So yeah, you could say I took a lot away from that class. As the cans cooled, we walked Leni’s garden, chomping on homemade bread, talking about how this summer’s crops did compared to last year’s. Such simple stuff. The upturned cobalt bottles lining her garden glinted in the sun, the transistor radio played on at a low hum in the chicken coop (to keep deer away), and the slight chill in the summer breeze reminded me just how fast time can pass.
And after the class was over? I took home not only 4 giant jars of Leni’s San Marzanos but an entire Mason jar of lard, procured from her freezer when I asked how to make it. Because lard is the *ONLY* thing to use for Miss Edna Lewis’s biscuits. Biscuits with lily (White Lily flour) and lard. Just like my Nana used to fill up the car with leftovers when I visited her during college, Leni gave and gave to overflowing with foodie gifts. She even waved as I backed down the driveway.
Needless to say I cannot WAIT for her classes to start up again. “The Student” needs to learn to put up peaches, and how to make sausage. If you’ve got half a brain in your head, you’ll sign up too. Guaranteed good time people.
Maybe I needed some time and distance in order to put the proper spin on this food story. It definitely took a dreary grey rainy “Let’s make ragù!” day for me to appreciate the gorgeous red orbs that went into my first sauce. To appreciate how a jar of tomatoes can bring back amazing food memories.
Garganelli With Ragù AnticaPublished in the New York Times: August 24, 2010
Adapted from Osteria Morini, Manhattan
Time: 2 to 2 1/2 hours
4 tablespoons extra virgin olive oil
1/2 cup diced onion
1/4 cup diced peeled carrot
1/4 cup diced celery
1/4 cup tomato paste
Two 28-ounce cans whole peeled tomatoes, with their juice (it helps if you have Leni Sorensen's)
Sea salt and black pepper
8 ounces ground beef
8 ounces ground pork
8 ounces ground veal
8 ounces chicken livers, minced or puréed in a food processor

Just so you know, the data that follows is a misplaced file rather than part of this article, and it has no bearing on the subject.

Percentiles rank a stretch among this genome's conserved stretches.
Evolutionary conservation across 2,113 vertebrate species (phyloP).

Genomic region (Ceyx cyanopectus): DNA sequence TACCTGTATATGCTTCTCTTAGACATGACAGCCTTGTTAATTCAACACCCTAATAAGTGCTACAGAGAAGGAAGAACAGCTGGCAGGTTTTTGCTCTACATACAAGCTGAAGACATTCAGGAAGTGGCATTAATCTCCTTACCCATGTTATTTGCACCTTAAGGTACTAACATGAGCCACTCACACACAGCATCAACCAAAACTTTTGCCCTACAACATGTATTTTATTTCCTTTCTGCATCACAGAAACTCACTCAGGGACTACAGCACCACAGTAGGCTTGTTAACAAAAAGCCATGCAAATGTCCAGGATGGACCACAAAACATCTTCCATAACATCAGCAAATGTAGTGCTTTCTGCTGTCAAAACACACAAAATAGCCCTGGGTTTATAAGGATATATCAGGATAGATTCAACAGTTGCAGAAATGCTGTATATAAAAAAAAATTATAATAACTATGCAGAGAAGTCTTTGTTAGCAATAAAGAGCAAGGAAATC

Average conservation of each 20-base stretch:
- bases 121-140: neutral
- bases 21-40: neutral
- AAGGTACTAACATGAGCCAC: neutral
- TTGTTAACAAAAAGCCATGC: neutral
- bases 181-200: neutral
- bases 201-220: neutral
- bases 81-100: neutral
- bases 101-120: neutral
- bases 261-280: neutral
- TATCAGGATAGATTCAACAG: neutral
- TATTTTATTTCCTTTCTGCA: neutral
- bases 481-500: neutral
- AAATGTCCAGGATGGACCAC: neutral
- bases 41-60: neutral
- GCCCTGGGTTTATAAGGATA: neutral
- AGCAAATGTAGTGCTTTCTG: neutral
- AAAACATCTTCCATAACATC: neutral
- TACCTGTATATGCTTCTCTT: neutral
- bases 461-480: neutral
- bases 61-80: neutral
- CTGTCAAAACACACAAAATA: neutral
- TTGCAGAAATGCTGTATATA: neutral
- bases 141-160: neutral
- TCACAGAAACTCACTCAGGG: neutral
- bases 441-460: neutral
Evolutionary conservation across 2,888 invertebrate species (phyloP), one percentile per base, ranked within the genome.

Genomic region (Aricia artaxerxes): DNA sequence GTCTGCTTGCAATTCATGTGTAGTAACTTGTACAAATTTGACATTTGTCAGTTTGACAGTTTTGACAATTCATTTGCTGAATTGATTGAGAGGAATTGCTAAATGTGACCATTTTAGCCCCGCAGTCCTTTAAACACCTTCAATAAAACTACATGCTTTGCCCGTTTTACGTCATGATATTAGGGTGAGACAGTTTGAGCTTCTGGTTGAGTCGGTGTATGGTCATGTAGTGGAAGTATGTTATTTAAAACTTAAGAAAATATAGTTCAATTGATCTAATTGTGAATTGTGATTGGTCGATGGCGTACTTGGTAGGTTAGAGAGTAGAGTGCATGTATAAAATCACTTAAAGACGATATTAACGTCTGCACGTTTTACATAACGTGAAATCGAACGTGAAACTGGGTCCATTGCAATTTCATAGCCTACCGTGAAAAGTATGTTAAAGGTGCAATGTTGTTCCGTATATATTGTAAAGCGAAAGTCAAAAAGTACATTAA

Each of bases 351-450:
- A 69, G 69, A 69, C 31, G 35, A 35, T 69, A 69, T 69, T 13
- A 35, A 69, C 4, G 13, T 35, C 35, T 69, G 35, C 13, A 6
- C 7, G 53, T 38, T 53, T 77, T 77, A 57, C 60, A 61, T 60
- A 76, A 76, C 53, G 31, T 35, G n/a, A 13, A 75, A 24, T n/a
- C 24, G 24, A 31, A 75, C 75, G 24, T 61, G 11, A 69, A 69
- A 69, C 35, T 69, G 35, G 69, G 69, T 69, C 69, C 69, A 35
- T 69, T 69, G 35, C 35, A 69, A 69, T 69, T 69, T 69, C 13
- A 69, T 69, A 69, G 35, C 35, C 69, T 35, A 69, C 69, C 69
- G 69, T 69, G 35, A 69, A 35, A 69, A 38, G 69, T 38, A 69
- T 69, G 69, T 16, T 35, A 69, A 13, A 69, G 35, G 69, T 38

1 sprig rosemary
1 sprig sage
2 bay leaves
Parmigiano-Reggiano rind, about 2 by 4 inches, optional
1 pound garganelli or other tube-shaped pasta
In a large soup pot or Dutch oven, heat 3 tablespoons of the olive oil over medium heat. Add onion, carrot and celery and cook, stirring occasionally, until golden brown, 12 to 15 minutes. Add tomato paste and cook, stirring constantly, for 1 minute. Add tomatoes one at a time, crushing them by hand, and adding any juice from the can. Season with salt and pepper to taste. Cover and reduce heat to low.
Heat remaining 1 tablespoon olive oil in a large skillet over medium-high heat. Add beef, pork, veal and chicken livers, and season with salt and pepper to taste. Cook, breaking the pieces with a wooden spoon, until the meat is no longer pink, about 7 minutes.
Using a slotted spoon, transfer the meat to the sauce. Add rosemary, sage, bay leaves and Parmigiano rind, if using. Cover, and simmer over low heat, stirring occasionally, for 1 1/2 to 2 hours. Discard rosemary, sage, bay leaves and cheese rind. Adjust salt and pepper to taste.
Author's note: I let mine cook all afternoon, about 4-5 hours, adjusting the seasoning as needed.
Cook the pasta in a large pot of boiling, lightly salted water until al dente (about 2 minutes for fresh pasta, or follow manufacturer’s directions for dried), then drain well. Divide the pasta among four plates or bowls, and top with ragù.
Yield: 8 servings